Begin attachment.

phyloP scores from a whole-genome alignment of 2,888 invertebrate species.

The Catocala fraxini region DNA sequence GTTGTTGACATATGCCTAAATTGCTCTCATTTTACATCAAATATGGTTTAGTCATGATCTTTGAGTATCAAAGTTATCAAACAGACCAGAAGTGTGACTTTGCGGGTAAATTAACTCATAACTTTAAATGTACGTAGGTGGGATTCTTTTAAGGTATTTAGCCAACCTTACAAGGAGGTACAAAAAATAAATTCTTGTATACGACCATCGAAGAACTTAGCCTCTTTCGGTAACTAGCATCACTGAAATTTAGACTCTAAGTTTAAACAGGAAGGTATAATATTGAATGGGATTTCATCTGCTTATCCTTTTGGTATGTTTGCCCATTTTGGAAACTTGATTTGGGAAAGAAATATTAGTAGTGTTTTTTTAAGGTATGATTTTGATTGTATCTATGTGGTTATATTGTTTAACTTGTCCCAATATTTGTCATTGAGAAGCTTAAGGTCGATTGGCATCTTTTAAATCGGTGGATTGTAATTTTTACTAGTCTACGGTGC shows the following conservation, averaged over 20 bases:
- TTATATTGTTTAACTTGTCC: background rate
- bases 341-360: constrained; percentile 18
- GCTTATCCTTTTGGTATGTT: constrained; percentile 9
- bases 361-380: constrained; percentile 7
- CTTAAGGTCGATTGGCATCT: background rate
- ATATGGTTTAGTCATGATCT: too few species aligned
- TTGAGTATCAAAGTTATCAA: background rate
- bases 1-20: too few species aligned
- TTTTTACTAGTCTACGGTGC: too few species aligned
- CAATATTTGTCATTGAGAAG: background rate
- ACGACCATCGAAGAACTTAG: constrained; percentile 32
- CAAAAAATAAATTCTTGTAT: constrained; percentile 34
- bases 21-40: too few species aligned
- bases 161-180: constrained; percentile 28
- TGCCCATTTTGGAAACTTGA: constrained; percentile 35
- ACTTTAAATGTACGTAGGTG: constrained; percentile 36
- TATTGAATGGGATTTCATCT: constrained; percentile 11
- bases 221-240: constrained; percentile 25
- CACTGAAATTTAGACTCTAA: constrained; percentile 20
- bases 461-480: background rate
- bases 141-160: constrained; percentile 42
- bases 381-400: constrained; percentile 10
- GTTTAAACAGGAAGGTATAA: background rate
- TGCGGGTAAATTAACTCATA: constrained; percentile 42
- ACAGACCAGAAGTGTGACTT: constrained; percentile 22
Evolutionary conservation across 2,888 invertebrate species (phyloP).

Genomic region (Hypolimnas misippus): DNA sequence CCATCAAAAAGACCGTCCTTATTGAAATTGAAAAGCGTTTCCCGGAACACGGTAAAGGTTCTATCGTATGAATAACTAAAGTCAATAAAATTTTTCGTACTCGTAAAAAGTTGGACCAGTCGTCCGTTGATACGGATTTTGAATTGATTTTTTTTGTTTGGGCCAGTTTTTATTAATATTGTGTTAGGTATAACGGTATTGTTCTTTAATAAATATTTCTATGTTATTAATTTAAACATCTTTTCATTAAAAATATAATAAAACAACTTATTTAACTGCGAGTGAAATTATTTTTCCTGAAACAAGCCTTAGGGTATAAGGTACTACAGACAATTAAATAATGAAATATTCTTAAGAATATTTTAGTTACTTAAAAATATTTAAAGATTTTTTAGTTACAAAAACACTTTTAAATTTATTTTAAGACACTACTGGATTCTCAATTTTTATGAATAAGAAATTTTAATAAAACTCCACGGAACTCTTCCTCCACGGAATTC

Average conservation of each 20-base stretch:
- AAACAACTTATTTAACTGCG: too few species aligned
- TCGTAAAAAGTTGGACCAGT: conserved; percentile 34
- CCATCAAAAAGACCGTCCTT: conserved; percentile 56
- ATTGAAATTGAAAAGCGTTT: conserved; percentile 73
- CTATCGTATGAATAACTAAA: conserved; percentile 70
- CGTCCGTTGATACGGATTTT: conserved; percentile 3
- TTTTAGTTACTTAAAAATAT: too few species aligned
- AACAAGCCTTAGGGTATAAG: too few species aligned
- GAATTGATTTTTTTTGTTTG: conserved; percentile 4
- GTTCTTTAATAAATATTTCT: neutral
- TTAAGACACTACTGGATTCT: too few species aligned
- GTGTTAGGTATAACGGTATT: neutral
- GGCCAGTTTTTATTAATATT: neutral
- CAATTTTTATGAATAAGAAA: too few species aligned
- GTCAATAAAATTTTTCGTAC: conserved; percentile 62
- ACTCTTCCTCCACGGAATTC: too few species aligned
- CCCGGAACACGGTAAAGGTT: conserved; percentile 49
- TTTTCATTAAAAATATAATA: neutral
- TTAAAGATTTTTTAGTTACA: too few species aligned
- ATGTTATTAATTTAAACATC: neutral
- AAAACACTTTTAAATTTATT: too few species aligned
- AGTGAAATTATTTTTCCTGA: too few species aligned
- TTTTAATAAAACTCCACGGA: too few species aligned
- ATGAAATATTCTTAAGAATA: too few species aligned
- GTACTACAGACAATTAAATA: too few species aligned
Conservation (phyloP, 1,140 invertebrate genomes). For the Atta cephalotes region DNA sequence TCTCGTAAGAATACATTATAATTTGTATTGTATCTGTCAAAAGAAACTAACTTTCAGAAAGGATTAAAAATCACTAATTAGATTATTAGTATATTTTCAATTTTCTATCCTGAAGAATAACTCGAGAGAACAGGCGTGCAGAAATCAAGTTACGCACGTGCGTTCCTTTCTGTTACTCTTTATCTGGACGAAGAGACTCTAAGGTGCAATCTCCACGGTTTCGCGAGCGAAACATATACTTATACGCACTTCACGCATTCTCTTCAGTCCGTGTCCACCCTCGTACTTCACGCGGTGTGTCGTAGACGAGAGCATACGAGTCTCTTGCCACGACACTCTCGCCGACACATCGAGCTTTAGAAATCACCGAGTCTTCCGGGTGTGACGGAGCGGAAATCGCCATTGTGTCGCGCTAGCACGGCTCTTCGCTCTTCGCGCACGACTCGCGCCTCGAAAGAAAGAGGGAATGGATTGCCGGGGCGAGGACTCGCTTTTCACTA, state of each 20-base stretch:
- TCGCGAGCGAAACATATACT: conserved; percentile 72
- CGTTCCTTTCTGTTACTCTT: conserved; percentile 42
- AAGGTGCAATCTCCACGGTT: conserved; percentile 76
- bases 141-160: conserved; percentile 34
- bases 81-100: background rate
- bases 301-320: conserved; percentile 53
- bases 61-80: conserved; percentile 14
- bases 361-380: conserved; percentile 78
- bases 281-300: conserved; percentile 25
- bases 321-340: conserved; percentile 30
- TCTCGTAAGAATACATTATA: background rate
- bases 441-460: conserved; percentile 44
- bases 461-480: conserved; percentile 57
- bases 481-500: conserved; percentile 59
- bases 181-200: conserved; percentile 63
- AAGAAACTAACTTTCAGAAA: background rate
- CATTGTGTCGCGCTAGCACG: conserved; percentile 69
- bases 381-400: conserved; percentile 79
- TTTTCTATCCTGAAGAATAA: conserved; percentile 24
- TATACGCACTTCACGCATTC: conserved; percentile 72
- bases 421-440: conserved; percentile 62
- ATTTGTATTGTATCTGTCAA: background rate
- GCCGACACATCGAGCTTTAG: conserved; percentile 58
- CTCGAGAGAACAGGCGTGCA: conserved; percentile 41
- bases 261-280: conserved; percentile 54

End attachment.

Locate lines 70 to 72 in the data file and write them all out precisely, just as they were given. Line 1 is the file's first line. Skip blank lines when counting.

- bases 481-500: conserved; percentile 59
- bases 181-200: conserved; percentile 63
- AAGAAACTAACTTTCAGAAA: background rate